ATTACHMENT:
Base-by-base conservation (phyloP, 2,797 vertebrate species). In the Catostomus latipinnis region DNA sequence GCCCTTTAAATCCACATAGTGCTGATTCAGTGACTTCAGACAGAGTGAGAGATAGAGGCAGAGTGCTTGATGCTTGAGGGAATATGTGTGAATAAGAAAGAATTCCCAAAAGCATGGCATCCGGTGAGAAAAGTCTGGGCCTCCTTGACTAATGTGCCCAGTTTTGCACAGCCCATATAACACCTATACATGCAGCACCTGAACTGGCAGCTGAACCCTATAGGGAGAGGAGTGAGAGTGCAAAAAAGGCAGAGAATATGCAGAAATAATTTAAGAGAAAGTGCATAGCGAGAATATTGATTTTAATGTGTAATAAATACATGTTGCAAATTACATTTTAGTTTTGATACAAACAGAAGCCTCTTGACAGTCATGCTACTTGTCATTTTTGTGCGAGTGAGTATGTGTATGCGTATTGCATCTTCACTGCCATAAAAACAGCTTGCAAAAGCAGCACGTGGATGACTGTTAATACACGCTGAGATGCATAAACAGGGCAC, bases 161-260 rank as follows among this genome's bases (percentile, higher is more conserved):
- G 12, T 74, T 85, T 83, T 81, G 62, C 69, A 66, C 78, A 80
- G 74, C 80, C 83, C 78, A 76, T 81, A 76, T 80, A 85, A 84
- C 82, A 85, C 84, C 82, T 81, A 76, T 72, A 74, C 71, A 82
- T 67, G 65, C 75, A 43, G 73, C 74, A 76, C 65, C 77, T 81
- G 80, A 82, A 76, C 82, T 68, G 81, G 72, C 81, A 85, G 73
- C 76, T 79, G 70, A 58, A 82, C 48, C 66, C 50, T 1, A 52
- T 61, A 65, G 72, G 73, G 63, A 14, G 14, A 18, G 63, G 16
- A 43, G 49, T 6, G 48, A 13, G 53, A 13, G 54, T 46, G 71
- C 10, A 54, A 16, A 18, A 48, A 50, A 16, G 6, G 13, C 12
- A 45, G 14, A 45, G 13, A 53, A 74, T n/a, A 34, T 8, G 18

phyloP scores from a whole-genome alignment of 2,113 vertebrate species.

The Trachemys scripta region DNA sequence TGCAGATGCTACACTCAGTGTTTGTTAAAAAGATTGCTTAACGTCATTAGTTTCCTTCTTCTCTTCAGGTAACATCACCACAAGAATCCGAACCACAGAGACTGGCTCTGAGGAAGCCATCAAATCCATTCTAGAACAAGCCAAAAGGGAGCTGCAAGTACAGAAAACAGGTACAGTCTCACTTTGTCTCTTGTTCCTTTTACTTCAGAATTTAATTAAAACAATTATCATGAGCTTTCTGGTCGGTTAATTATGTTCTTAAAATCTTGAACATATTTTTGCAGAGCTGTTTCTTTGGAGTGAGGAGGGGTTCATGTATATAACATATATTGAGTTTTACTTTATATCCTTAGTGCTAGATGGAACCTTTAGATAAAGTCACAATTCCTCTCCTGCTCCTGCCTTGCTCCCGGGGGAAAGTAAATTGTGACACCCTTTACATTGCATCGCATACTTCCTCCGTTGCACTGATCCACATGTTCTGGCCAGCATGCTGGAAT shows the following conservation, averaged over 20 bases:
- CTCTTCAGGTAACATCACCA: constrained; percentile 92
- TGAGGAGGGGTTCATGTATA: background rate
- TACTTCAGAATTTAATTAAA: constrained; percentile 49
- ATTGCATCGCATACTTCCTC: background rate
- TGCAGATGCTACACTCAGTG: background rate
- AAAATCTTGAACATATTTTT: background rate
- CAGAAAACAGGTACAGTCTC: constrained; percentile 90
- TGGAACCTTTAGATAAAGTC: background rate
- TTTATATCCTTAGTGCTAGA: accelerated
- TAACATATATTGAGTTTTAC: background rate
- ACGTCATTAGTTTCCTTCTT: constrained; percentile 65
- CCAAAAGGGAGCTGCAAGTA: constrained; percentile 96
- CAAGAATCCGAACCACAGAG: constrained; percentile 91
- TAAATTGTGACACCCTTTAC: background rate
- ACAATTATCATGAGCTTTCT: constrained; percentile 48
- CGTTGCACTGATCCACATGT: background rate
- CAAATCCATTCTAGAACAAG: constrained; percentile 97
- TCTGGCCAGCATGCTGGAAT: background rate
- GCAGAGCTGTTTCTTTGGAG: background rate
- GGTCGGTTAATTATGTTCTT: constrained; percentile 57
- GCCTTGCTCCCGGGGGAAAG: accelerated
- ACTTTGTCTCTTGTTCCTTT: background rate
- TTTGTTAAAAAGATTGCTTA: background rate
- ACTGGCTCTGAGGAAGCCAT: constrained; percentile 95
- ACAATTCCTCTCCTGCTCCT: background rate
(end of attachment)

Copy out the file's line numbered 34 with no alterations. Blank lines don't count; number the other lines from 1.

- GCCTTGCTCCCGGGGGAAAG: accelerated